System.out.println("Array is faster by: " + (linkedListDuration - arrayDuration) + 
					"seconds by " + ((linkedListDuration - arrayDuration) / arrayDuration * 100) 
					+ "%.");
		}
		

	}

}


SuperLinkedList.java
public class SuperLinkedList 
{
	public SuperLinkedList(Integer newInteger)
	{
		integer = newInteger;
	}
	public void increment()
	{
		integer++;
	}
	public Integer integer;
	public SuperLinkedList previous, next;
}
Re: Linked list Performance issues [message #1518796 is a reply to message #1516551] Sat, 20 December 2014 08:43 Go to previous messageGo to next message
Daniel Rigby is currently offline Daniel RigbyFriend
Messages: 2
Registered: December 2014
Junior Member
Anyone know why this is the case? On an intel machine and windows i believe the code shows that linked lists are faster and my implementation is slightly faster than the template version,

In theory linked list should be faster since it only needs to access an address pointer compared to finding the address of the array then doing arithmetic to calculate the element of the array to be accessed.
Re: Linked list Performance issues [message #1519329 is a reply to message #1518796] Sat, 20 December 2014 15:57 Go to previous messageGo to next message
David Wegener is currently offline David WegenerFriend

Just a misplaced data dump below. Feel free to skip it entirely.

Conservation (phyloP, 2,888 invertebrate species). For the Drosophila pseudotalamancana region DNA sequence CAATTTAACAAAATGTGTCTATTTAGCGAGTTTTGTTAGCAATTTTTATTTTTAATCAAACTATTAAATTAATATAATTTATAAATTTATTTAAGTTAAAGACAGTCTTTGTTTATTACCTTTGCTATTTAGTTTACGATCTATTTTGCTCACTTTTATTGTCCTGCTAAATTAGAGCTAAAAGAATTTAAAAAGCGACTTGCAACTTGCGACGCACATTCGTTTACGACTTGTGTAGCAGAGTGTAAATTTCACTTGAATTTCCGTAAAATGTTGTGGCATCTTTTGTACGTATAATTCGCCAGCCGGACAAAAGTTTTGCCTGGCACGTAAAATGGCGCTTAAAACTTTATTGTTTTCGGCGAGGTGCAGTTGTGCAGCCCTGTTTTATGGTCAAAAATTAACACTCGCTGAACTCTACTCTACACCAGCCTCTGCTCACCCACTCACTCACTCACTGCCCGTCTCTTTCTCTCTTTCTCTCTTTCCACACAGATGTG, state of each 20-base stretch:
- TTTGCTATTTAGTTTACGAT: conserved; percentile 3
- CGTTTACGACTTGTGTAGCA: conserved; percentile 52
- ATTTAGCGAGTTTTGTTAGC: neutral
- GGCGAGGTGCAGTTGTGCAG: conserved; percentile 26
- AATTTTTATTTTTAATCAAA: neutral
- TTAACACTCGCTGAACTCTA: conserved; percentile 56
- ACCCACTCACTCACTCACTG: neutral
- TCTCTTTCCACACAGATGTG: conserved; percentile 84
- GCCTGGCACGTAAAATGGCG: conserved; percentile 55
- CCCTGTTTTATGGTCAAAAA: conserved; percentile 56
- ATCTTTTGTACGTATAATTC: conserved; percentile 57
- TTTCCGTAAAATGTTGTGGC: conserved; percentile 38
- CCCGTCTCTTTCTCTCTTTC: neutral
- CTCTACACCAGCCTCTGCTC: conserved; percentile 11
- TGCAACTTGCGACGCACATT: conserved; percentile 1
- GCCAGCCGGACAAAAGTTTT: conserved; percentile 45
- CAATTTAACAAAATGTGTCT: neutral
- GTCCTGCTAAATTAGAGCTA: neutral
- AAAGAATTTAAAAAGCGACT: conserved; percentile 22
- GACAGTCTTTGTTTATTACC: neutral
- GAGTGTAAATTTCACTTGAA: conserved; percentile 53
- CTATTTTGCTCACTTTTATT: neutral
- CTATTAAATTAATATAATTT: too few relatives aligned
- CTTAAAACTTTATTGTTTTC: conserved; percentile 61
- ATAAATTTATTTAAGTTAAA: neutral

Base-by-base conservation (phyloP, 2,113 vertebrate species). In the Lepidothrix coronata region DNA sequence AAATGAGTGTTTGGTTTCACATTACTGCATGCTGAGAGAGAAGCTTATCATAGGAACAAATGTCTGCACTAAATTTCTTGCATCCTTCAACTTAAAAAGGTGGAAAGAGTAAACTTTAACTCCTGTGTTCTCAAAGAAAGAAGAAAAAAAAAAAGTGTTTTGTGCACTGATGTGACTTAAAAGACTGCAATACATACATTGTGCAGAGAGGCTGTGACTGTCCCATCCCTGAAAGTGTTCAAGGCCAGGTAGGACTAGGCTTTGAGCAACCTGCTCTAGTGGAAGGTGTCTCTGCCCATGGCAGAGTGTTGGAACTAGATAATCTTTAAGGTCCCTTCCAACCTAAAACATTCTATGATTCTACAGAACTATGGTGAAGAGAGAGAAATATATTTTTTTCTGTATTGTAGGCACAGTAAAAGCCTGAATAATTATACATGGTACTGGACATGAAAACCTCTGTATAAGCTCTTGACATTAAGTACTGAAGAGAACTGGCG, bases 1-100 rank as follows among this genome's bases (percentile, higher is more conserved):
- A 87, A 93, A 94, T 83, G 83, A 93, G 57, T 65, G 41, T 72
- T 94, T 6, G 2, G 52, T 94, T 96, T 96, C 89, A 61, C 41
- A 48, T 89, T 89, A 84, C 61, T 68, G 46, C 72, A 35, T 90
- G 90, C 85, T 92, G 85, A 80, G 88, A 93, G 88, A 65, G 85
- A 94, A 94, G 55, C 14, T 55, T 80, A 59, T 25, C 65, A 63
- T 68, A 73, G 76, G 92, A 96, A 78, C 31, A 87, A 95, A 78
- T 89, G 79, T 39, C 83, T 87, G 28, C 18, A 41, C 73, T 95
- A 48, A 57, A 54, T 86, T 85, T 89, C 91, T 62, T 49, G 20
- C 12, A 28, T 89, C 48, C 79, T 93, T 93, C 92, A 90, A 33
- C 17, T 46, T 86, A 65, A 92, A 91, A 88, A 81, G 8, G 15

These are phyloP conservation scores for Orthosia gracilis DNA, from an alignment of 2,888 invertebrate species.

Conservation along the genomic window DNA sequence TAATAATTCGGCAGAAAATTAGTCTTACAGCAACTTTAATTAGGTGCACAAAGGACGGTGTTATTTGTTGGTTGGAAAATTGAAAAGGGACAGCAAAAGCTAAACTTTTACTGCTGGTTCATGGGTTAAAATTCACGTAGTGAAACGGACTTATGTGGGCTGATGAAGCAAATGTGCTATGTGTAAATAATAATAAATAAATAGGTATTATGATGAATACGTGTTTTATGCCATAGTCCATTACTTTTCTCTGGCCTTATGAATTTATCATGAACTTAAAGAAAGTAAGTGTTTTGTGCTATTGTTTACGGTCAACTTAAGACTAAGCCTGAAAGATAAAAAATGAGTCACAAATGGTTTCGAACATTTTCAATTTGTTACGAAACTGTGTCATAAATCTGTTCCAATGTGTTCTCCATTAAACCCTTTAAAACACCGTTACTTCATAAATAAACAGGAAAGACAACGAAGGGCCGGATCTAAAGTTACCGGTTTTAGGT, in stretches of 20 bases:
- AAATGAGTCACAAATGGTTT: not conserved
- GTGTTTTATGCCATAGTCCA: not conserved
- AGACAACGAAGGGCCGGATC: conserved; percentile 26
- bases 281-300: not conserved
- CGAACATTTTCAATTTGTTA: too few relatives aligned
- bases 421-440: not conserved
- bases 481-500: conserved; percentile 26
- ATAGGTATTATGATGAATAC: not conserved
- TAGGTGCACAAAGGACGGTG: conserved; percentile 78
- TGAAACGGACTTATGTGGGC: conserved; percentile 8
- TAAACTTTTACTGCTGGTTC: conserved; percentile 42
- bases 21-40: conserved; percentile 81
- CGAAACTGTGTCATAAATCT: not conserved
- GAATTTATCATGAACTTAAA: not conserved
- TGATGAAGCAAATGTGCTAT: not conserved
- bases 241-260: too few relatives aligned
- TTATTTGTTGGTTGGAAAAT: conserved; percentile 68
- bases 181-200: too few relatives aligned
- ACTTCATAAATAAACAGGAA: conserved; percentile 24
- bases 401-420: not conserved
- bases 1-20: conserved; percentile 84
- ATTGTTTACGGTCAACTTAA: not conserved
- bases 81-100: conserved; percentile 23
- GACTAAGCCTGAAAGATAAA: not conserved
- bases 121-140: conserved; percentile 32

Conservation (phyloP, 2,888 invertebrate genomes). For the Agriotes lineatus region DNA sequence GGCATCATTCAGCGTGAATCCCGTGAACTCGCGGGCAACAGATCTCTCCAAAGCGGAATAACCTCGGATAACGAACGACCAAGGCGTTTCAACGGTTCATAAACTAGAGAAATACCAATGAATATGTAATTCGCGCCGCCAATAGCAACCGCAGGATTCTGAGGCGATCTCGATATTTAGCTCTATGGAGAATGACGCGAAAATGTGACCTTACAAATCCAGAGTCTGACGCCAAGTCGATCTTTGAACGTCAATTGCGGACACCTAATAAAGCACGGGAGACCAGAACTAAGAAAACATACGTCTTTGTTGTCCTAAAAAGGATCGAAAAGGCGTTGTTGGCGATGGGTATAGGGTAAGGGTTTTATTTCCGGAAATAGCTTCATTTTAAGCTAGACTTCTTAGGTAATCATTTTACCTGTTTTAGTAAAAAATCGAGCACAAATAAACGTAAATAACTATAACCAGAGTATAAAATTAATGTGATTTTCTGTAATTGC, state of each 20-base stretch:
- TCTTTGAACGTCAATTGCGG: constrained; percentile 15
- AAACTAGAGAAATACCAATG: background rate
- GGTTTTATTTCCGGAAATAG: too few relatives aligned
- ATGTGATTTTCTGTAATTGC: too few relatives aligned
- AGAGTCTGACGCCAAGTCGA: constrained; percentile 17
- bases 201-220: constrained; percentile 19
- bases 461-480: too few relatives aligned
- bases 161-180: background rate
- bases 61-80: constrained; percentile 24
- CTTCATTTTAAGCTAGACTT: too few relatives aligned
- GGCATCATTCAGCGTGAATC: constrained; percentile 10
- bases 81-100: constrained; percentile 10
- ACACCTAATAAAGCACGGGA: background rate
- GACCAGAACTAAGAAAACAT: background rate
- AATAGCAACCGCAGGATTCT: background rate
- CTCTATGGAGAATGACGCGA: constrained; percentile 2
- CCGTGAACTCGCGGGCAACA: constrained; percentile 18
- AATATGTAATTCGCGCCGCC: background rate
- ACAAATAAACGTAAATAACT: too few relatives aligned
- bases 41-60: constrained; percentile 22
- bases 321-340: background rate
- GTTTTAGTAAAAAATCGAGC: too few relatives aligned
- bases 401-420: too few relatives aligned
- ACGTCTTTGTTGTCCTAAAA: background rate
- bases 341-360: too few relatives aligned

Messages: 1445
Registered: July 2009
Senior Member
On 12/20/2014 02:43 AM, Daniel Rigby wrote:
> Anyone know why this is the case? On an intel machine and windows i
> believe the code shows that linked lists are faster and my
> implementation is slightly faster than the template version,
>
> In theory linked list should be faster since it only needs to access an
> address pointer compared to finding the address of the array then doing
> arithmetic to calculate the element of the array to be accessed.
A couple of points.
First, this is not a Java programming forum. It is a forum for
questions about the JDT tools provided by Eclipse. For general Java
questions, you should seek out a Java forum. I believe that there are
some suggestions in the sticky posts at the top of the Newcomers forum.

Second, your test is a really simplistic performance test. The Java VM
provides many types of optimizations that are going to kick in at
different times while your code is running. A more robust performance
test would include a warm up period that allows the VM to optimize the
code and prevent adding noise to the test like waiting for class loaders
to load classes, etc.
Re: Linked list Performance issues [message #1519685 is a reply to message #1519329] Sat, 20 December 2014 20:41 Go to previous message
Stephan Herrmann is currently offline Stephan HerrmannFriend
Messages: 1853
Registered: July 2009
Senior Member
Rephrasing David's second piece of advice: in the times of JIT compilers performing heuristic based optimizations, micro benchmarks like the one shown in this post must be interpreted with great caution. They usually don't give a lot of information regarding the performance of real world programs.

But again: this really isn't a question regarding the tool JDT.